I hate losing trees .. but fungus can kill, age can wobble, and wind can take its toll – and we’ve had lots of that this year ..

    Times are a-changing .. we’ll get new trees .. and so will you I hope .. good luck with it all .. cheers Hilary
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    patricia Reply:

    Hi Hilary,
    Yep we will all adjust – I am glad these were my neighbors trees and they paid to have them taken down so carefully and are already looking to new choices for the fall planting.

    On my walk today a man told me the city was fining him $1,000 a tree for the damage they were doing to the street and the sewer, if he was determined to keep them. They offered free new street trees and it would have cost him $700 to take down the 3 huge maples…he is holding firm…

    Already several big branches have fallen during the winter missing parked cars by inches..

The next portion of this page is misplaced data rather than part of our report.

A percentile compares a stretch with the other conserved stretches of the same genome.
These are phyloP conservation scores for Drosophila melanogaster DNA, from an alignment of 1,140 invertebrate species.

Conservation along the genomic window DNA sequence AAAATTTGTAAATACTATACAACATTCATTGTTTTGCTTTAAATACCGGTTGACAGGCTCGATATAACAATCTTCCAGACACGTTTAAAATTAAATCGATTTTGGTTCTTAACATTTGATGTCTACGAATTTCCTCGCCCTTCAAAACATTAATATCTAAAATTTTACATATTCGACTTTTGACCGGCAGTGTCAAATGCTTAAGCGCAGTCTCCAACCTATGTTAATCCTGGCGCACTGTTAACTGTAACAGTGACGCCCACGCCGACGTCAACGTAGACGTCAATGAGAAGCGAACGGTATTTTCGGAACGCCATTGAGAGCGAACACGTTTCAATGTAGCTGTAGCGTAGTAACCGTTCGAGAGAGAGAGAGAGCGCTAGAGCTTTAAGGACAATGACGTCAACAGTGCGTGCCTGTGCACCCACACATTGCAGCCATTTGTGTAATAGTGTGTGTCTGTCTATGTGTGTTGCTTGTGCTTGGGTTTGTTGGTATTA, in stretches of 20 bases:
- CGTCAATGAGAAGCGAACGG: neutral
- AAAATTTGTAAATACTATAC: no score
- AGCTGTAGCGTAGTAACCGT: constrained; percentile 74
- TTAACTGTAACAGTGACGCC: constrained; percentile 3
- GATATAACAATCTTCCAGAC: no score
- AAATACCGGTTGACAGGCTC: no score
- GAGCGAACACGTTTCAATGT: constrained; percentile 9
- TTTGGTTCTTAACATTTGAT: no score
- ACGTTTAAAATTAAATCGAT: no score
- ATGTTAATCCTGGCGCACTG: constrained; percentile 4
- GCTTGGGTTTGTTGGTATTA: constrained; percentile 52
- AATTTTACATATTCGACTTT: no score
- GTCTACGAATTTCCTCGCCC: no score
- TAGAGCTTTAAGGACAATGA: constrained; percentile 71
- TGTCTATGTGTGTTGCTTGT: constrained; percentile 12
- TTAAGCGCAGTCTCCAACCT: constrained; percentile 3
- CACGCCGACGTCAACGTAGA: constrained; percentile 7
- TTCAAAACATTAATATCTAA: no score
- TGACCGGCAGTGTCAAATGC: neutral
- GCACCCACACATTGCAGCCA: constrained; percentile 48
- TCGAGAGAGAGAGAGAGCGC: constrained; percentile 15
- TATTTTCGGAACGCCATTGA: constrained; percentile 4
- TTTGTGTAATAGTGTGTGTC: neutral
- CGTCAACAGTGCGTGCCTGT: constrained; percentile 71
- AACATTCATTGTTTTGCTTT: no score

I think trees do have a lifespan and it is shorter with the invasion of people and pollution.

  14. Val Says:

    Are they rotten all the way through? Because if not then they could just be pollarded.

    I hate to see trees come down, but in nature everything eventually dies and so if they are very ill, they should come down.
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    Patricia Reply:

    I am afraid Val that they are dangerously rotten and not setting full leaves.

    Today they are all gone – new trees will be coming in the fall

    I have learned a new term – thank you